Mutatis mutandis, what I've said about "Christian" goes for "Biblical". I am dubious that anyone -- Catholic or Protestant, TE or ID -- has a corner on the truly "Biblical". For example, who is to say that the ultra-Calvinism combined with near-literalism of certain ID proponents is the only legitimate "Biblical" teaching? (It may surprise you, George, to know that in other venues and private conversations I have taken some bruising hits from Calvinist ID people who think I am too sympathetic with the Enlightenment. My religious thoughtcrime in one particular case was to object to the parts of the Old Testament where God commands the slaughter of civilian populations. I was accused of being a Leibnizian "rationalist" for arguing in this way, even though I clearly adduced Biblical passages such as "God is love" -- passages which were brushed off. Perhaps you will sympathize?) And on the other hand, who is to say that your understanding of creation in light of the suffering Christ is the "correct" reading of the Bible? The Bible scholar in me, the historian of Biblical interpretation in me, resists all such decisive judgements. (If such interpretations were offered in the way that Jews offer their midrashic Biblical interpretations -- i.e., as possibly helpful guides to the text, but not essential for correct Jewish faith or practice -- I would not object. But unfortunately Christians over the centuries -- Patristic and Medieval, Protestant and Catholic -- have developed a habit of pressing their particular Biblical interpretations as actually or almost doctrinally binding, so that resistance to them is greeted with something like orthodox indignation.)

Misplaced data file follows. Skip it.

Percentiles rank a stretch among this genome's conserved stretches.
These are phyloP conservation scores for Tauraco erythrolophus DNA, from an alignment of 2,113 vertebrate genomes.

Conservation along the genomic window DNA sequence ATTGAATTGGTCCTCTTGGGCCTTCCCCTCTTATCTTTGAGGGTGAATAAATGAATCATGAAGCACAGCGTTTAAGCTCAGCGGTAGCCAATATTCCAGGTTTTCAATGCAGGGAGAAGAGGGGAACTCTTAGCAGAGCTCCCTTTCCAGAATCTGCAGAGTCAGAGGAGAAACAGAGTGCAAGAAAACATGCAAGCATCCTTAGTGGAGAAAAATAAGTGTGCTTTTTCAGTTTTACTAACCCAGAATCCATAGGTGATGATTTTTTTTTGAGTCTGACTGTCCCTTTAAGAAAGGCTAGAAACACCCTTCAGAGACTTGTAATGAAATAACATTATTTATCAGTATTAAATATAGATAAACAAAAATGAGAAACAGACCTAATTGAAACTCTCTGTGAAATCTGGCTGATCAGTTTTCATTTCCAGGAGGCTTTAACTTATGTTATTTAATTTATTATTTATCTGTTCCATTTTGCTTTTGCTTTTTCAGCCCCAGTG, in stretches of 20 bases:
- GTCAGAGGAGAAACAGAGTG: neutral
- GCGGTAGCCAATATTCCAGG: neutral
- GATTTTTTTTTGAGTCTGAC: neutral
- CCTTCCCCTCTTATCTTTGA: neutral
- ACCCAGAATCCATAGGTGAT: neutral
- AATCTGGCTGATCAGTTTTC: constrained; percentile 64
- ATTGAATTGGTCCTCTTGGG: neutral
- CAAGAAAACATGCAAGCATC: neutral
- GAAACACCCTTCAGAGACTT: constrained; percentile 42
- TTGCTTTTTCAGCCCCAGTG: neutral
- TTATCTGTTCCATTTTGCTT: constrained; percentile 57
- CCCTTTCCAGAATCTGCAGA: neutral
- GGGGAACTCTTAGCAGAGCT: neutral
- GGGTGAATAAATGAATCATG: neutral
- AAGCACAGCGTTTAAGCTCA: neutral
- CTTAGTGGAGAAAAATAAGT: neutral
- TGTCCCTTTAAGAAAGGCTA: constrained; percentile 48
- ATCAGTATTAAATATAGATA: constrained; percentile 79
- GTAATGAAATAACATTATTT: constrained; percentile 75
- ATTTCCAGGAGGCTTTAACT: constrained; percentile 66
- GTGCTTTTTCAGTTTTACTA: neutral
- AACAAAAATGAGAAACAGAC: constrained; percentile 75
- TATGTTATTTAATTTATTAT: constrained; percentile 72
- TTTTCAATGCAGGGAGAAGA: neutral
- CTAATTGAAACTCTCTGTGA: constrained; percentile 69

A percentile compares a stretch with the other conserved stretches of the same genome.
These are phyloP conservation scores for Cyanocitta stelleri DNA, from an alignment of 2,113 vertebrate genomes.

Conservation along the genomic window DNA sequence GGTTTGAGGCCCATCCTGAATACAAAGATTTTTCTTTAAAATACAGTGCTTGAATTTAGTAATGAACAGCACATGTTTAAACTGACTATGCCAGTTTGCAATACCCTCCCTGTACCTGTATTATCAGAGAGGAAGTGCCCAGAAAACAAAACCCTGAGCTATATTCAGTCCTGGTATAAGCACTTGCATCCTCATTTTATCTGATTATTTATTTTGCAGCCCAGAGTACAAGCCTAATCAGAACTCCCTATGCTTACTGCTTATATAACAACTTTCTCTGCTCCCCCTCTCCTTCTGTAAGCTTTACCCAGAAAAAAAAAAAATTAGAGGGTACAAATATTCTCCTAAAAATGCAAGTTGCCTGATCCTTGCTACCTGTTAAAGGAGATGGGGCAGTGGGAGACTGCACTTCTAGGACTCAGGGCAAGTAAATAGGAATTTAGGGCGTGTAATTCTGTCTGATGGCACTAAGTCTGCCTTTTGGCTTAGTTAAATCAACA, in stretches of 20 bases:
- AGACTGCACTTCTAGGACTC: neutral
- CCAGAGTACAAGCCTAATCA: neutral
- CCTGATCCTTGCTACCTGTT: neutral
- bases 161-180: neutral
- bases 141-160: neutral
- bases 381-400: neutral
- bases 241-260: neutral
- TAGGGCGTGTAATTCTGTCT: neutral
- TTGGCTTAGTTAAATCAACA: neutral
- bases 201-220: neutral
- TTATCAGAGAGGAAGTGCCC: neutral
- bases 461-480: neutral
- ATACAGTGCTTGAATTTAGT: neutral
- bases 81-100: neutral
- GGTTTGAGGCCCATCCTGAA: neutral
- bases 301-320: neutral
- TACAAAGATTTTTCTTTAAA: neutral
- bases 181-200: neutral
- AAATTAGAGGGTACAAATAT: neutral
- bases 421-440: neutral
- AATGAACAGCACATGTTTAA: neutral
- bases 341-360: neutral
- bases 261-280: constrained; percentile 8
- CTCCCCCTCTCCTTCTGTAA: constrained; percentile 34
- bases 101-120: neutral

So half, or more than half, of the counter-pull you are feeling from me, comes from these sorts of scholarly considerations, not from any personal theology of mine. But you are right that we all have our own leanings and inclinations, and doubtless part of my resistance to you comes from my personal theological inclinations. I'll try to spell those out a bit, but my answer will be far from satisfactory.

  I was raised Anglican, and still respect parts of that tradition (though it's been going down the tubes at a rapid rate recently, largely due to the vacuousness of its leadership), but currently I have no denominational allegiance. My own approach is rather unusual. I generally divide the religious world not into Catholic and Protestant, or even into Christian and non-Christian, but into "ancient" and "modern". On the "ancient" side (where "ancient" includes the Middle Ages and a few years beyond) there are the great Greek philosophers (Socrates/Plato/Aristotle), and there are Judaism, Christianity, and the other great religious traditions of the world. On the modern side there is Bacon and Hobbes and Kant and Darwin and the Enlightenment and the popular dogmas of modern mass society. Of course there are people with "ancient" inclinations who have lived in the modern world (Swift, Lewis, Blake, Weil), and people of "modern" inclinations who have lived in the ancient world (Lucretius, the Sophists), but overall, the two worlds have a different feel about them. For one thing, the religious thought of the ancient world was generally either cosmocentric or theocentric; the religious thought of the modern world is decidedly anthropocentric. From a religious point of view -- and here I differ from some Protestants, for example Michael Foster, the Oxford Christian philosopher -- cosmocentrism and theocentrism are much closer together than are anthropocentrism and theocentrism. Both cosmocentrism and theocentrism entail heteronomy. Heteronomy means that humans are meant to pay reverence to, and to be ordered by, something greater than themselves -- God, the gods, the order of the cosmos, the Tao, Brahman, etc. Anthropocentrism, however, is linked with autonomy -- human beings are answerable to no one but themselves. Thus, it seems to me that the similarities between Christianity and pagan religion are far more important than the differences, when the practical alternative to both is modern secular thought. I therefore think that the equation that many conservative Christians make between "pagan" and "secular" is completely erroneous, and that it is a particularly dangerous error when it comes to the proper evaluation of pagan philosophy, i.e., Greek philosophy.